I recently had a phone interview for a subcontracting job at a small programming consulting firm. The interview was very short, and at the end, the interviewer told me that based on my resume, he thought I would be overqualified for the job and find it very boring.
I was rather confused by this because I don't have any real job experience and I'm still working towards my degree. Sure I played myself up on my resume --I go to a rather prestigious school, I listed every buzzword I could think of under my skill-set, and I jazzed up my work in high school for my dad's company --but I thought everyone did that.
What do employers mean when they say "overqualified"? What qualities of a person without job experience or a degree could make them overqualified?
How can I look just qualified enough when applying for future positions? I haven't bothered to apply for anything requiring a degree for fear of being underqualified. (I also hear they have bots that will trash my resume when it doesn't find 3-7 years of experience listed.)
Should I scrap the whole resume and just put I LOVE SINGLETONS! as the whole thing? :)
EDIT A quick clarification of what I mean when I say "I played myself up." I was very careful not to lie on my resume, and I only put things I could discuss and give a couple quick examples that made it seem like I really knew what I was talking about.
For example, under Leadership Experience, I listed a library group I was a part of in high school. We met once a week to mostly eat food and chat, but we did plan 2 events in the 4 years I was there. Without lying, I made it sound like we regularly organized massive library programs the entire 4 years I was there with the intention of describing the 2 events we did do if asked about it. We did legitimately put a lot of time, effort, budgeting, and planning into those events though.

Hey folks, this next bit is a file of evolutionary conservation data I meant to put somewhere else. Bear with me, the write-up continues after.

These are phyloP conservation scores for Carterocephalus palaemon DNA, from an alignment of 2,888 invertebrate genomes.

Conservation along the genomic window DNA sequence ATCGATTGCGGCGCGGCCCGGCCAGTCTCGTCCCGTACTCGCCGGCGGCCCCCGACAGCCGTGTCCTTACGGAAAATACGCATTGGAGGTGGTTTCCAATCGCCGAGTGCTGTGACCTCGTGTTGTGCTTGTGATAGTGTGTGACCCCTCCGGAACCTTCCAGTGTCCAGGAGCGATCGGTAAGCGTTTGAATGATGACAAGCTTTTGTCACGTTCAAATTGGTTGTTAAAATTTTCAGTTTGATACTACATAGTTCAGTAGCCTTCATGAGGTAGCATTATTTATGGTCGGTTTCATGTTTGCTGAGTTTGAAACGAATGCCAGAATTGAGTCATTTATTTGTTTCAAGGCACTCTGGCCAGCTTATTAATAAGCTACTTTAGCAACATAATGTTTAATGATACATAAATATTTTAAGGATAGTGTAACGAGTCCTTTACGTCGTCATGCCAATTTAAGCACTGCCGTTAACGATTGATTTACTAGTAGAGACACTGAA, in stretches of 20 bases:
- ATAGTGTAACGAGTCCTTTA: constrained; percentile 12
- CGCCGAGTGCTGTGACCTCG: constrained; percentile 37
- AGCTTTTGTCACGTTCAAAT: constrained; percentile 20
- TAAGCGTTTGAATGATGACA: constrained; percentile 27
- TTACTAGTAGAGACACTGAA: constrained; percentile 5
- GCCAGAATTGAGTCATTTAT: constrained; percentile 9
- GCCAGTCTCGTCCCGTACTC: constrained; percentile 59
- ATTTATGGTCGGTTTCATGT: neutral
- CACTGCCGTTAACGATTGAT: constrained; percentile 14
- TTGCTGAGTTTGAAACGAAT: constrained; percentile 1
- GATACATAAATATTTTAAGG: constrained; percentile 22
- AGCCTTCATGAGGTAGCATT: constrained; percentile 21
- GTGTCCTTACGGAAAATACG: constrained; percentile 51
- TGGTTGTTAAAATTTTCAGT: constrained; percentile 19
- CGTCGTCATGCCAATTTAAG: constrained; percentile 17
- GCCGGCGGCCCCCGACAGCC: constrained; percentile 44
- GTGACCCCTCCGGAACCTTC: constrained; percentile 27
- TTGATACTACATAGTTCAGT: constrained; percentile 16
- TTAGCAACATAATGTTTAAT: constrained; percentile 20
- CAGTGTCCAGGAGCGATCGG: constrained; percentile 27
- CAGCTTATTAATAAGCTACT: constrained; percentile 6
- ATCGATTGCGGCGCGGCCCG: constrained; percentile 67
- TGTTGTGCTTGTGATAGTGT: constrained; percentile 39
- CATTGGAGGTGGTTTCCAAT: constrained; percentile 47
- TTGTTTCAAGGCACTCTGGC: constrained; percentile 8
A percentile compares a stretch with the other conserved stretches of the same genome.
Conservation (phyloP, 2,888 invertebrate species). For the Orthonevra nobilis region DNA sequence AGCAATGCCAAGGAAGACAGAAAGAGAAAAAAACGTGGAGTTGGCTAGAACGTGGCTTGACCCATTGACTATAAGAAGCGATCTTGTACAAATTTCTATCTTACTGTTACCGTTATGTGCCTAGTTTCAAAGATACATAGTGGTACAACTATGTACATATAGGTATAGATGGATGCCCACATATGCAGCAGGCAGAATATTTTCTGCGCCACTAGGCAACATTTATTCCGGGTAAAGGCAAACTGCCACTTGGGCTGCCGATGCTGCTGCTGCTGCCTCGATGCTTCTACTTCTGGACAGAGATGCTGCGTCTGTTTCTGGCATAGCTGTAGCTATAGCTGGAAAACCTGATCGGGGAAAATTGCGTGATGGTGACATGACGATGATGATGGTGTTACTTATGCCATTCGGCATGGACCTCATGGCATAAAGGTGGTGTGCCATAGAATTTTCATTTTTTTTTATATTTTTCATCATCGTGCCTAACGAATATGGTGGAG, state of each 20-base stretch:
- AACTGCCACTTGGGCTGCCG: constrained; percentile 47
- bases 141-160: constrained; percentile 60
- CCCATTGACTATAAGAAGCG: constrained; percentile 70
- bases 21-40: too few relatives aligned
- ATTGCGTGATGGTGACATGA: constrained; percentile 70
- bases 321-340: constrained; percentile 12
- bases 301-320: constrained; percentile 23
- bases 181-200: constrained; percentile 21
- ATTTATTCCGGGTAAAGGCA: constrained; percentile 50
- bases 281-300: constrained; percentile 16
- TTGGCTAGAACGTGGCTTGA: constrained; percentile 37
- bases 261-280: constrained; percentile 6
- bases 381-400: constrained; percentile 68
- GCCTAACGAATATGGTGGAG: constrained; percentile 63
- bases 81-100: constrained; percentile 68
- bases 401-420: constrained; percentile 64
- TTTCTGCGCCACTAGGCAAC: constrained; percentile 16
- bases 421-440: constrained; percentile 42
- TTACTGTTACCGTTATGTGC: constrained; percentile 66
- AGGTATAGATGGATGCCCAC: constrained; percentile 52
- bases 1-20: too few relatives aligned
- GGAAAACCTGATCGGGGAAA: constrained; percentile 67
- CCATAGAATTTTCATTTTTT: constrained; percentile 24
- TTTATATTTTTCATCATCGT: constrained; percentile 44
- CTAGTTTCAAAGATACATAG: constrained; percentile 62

As far as buzzwords go, I wasn't sure whether stuff like Object Oriented Programming would be more eye-catching or Test Driven Design would excite them, so I put everything I was familiar with. We didn't get a chance to talk about either the buzzwords or my work experience during the interview. He mostly just asked some questions about school.
I was really trying to make what I had actually done sound impressive to make up for not having work experience or a degree. Ironically, I was trying not to sound underqualified.
EDIT 2 I was talking to a friend about it, and he said the skills part of my resume sounded like I was lying. It looks like this:
- Fast learner: Learned C# in less than 2 weeks, code called “idiomatic” and “professional”
- Design paradigms: Object Oriented Programming, SOLID, Test Driven Design, DRY, Tell Don’t Ask, Law of Demeter, Principle of Least Astonishment, Information Hiding, Refactoring
- Design Patterns: State, Strategy, Builder, Factory Method, Abstract Factory, Composite, Decorator, Null Object, Object Pool, Prototype, RAII, Proxy, Façade, Flyweight, Observer, Bridge, Adaptor, Memento, Mediator, Visitor, Singleton
I'm not as proficient in MySQL and CSS as I am in C# and Java, but I did write a website for a class that used these things. I don't use Singleton, but I am familiar enough with it to know alternatives when I'm tempted to use it.
Other than those, I do have skills in these things that I think are adequate for an entry-level position. I started programming only 3 years ago, and I thought people who'd been programming since they were 15 would have more languages under their belt.
The general consensus seems to be that I should apply for my level of experience. Considering my lack of job experience and lack of degree, am I qualified to apply for more advanced positions? How would I get past the resume-trashing bots? Or should I cut things out of my resume to make it more believable for entry-level experience?